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7 Responses to “Successful Weight-Loss Maintainers: Janice, the Struggler”

  1. Miranda says:

    I know a Janice. She is constantly judged and pressured to ‘make an effort to lose weight’. People tell her “it’s so easy”. This causes her to blame (and possibly hate) herself at times. The sad thing is, she’s actually already doing everything she is able to do to lose weight. Society does not understand the Janices of our world.

  2. Phyllis says:

    I AM an shorter older Janice who had a RNY 20 years ago, and have been a member of NWCR for about 5 years. Bariatric surgery brought me from 271 down to 160 and then a creep back to the 190s. 8+ years ago, I started logging all my food in a computer software journal, and lost to a “normal” BMI of 115. For the past 7 years I’ve been struggling to maintain in that weight range, with a 10 lb creep to 125, despite my best consistent, onging efforts. My Food Journal record tells me that out of the past 3036 consecuitve days, I have no missing data…which means I’ve logged my food every day for 3036 days … so far… every day adds a number. For more details you can read ABOUT ME at my website which can be found at: http://www.diethobby.com/index.php?n=10&id=10

  3. Phyllis says:

    Adding to the above post: At 125 lbs, my current BMI is 24.4.

  4. SLCCOM says:

    “Janice” sounds very much like she has an autoimmune disease, with that constellation of symptoms. Do you test your patients, and send them to a rheumatologist?

  5. NewMe says:

    In this post, you say:
    “Having met many patients like Janice in my practice, I would not be surprised if Janice also has a history of childhood trauma or abuse, an alcoholic dad, has struggled with anxiety and panic attacks most of her life and has more than once contemplated putting an end to it all.”

    Although I don’t question your clinical experience, I think there are many overweight people who struggle to keep their weight down (and usually don’t succeed) simply because they were never meant to be slim in the first place. In fact, you yourself said that Janice has an obese mother and brother.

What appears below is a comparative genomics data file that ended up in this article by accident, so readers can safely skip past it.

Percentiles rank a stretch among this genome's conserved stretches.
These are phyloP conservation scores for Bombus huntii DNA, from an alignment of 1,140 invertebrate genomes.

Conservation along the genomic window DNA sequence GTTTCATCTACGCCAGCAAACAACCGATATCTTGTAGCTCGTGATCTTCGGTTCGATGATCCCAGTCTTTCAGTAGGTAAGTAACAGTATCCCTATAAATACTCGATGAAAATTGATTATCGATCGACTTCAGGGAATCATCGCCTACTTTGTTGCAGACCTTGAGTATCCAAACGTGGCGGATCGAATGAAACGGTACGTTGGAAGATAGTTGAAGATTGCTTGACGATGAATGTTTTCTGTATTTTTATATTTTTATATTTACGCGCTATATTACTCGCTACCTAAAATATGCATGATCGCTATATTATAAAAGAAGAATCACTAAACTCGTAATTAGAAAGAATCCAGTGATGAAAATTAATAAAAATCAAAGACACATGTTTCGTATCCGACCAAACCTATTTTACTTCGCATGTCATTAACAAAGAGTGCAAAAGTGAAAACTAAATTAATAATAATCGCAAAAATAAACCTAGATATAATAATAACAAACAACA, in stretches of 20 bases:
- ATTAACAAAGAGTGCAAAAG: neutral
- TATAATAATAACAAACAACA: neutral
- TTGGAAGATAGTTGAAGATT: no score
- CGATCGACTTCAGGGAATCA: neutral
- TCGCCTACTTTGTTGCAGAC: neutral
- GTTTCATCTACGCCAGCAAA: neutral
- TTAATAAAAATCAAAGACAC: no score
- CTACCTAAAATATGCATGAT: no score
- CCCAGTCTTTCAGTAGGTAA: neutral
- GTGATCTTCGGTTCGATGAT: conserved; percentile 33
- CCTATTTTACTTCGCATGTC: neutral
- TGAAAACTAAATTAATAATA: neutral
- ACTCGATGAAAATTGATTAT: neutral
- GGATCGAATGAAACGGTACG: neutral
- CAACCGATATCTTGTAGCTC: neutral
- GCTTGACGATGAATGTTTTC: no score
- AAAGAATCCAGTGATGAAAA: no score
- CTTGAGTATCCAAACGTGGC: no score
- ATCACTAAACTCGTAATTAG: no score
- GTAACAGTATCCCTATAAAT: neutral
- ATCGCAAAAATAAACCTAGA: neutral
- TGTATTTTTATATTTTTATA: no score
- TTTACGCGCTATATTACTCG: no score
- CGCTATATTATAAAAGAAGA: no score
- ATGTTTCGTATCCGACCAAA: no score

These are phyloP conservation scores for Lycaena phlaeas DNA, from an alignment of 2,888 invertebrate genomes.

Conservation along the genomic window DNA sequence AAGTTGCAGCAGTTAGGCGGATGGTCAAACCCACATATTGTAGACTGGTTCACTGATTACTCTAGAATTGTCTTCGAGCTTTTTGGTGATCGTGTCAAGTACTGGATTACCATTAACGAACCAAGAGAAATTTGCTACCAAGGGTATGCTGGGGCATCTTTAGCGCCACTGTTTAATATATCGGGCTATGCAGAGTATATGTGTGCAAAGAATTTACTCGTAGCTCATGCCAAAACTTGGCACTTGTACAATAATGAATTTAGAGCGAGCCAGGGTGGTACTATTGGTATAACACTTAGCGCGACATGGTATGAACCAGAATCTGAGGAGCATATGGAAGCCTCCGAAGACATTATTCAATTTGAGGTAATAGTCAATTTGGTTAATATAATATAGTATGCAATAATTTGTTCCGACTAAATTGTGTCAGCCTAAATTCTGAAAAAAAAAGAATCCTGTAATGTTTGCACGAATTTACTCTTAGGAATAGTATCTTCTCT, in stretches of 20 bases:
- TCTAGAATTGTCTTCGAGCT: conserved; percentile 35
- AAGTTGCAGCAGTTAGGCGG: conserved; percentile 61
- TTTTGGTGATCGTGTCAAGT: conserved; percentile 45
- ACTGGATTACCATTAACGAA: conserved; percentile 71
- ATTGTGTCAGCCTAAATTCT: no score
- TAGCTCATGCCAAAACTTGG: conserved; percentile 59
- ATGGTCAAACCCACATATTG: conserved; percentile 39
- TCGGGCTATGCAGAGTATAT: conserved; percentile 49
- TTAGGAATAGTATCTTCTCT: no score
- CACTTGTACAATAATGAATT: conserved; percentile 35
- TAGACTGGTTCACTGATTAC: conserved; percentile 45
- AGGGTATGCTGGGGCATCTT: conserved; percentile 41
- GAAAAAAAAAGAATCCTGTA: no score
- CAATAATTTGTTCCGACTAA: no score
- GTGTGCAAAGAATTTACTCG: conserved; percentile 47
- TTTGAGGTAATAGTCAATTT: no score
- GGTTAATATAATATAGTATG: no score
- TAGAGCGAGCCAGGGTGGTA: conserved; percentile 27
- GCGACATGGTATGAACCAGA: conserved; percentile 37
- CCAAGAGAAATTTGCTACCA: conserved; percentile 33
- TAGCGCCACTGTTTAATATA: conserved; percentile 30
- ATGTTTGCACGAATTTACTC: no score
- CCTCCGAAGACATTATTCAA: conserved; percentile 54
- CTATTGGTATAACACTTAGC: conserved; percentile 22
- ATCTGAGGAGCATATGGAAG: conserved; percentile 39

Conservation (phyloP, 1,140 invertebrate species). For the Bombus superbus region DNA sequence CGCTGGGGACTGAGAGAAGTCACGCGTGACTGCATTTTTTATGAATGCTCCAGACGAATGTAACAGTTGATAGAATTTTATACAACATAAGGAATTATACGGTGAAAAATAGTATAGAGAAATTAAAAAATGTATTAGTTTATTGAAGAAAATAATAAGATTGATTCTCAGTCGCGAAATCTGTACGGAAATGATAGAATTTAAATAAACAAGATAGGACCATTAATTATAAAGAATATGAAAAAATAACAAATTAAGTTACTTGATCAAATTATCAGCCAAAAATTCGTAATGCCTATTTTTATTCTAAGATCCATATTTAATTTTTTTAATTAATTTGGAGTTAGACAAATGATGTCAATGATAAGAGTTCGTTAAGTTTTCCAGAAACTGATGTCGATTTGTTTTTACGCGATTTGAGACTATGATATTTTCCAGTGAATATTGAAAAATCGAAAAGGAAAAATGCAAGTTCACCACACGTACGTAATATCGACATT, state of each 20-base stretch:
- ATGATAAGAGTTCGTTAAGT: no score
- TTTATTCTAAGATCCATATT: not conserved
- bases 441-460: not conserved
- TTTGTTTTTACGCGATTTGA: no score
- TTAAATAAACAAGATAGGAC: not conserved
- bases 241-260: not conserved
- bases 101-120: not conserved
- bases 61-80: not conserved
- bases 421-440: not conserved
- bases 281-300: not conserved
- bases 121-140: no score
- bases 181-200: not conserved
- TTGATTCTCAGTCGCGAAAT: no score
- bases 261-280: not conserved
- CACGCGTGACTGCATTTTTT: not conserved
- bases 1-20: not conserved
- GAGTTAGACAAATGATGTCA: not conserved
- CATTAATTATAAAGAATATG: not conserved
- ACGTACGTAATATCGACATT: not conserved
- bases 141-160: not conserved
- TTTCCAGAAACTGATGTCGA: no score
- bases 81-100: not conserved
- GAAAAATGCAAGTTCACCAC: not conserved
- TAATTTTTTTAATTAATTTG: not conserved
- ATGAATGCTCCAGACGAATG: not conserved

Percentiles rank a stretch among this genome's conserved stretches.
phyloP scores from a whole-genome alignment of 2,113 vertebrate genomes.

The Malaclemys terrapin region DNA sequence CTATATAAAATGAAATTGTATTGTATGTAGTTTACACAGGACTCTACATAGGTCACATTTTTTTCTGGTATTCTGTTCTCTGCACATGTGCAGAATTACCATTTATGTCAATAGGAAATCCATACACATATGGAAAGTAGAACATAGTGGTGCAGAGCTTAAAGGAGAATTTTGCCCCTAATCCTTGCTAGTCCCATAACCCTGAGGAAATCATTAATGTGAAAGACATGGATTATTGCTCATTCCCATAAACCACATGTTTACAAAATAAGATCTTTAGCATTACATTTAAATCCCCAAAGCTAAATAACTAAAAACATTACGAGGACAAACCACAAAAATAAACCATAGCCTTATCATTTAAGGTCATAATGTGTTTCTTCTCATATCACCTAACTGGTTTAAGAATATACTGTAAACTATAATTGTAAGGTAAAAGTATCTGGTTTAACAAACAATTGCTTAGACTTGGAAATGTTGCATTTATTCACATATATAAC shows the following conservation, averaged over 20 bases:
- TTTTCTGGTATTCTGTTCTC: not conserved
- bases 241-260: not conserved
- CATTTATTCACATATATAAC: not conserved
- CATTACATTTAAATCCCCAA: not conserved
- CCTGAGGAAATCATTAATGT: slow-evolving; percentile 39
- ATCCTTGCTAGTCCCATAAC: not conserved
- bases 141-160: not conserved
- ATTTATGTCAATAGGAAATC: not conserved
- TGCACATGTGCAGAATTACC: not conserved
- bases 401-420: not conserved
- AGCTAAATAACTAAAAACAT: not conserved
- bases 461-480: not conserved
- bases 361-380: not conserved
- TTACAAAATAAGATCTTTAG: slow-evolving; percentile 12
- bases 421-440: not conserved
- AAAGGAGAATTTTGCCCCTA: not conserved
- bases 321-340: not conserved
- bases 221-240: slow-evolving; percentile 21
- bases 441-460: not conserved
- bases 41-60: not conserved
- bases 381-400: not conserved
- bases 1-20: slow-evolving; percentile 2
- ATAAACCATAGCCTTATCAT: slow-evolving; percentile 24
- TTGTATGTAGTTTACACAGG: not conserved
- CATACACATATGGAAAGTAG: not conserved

I know that you recognize the hereditary aspect of weight. If one comes from a long line of hefty people, one is much more likely to be solidly built oneself. There are many people who have always weighed more than the norm, from the very beginning of their lives and this excess weight is not always traceable back to being fed Coke from the bottle or being stuffed with Cheezies as soon as they could eat solid food.

    Yes, emotional trauma can play a huge role in severe obesity. But so can yo-yo dieting and the trauma of being picked on constantly as a child just for being slightly chunkier than the norm. I firmly believe that many obese people would never have reached such high weights if they had been accepted as normal and encouraged to be part of the mainstream at BMIs of 29-30 (I think the BMI is crap, but I use it here for illustrative purposes only).

    I consider myself lucky to not have dieted myself into obesity. I’m just overweight. Always have been, always will be despite my addiction to regular moderate exercise and eating of a variety of healthy foods in moderate quantities.

    I also expect to receive negative reactions to this comment from readers of your blog who cannot accept that some of us are just fat, just like some of us have brown skin, or blue eyes or curly hair.

  6. struggling like Janice says:

    Geez… she sounds just like me. :S

  7. Mir aka Princess Dieter says:

    I’m a struggler. I have a history of depression and anxiety issues, and almost became agoraphobic at age 12, seriously. I had Metabolic Syndrome and have hypothyroidism. I’m 52.

    Tried many diets over the decades. Finally lost 123 pounds, but have regained some, though still out of “obese” range, just barely. I began exercising before I could control calories–2 years with a trainer before I got a handle on the binge-eating and food issues. I still would rather sit and read and eat pizza all day, but I choose otherwise. I’ve pretty much maintained the major loss for 1.5 years, but I do have to keep focusing on it and I do struggle. I wish I was like the Golden Boy Mark. :D Ah,w ell….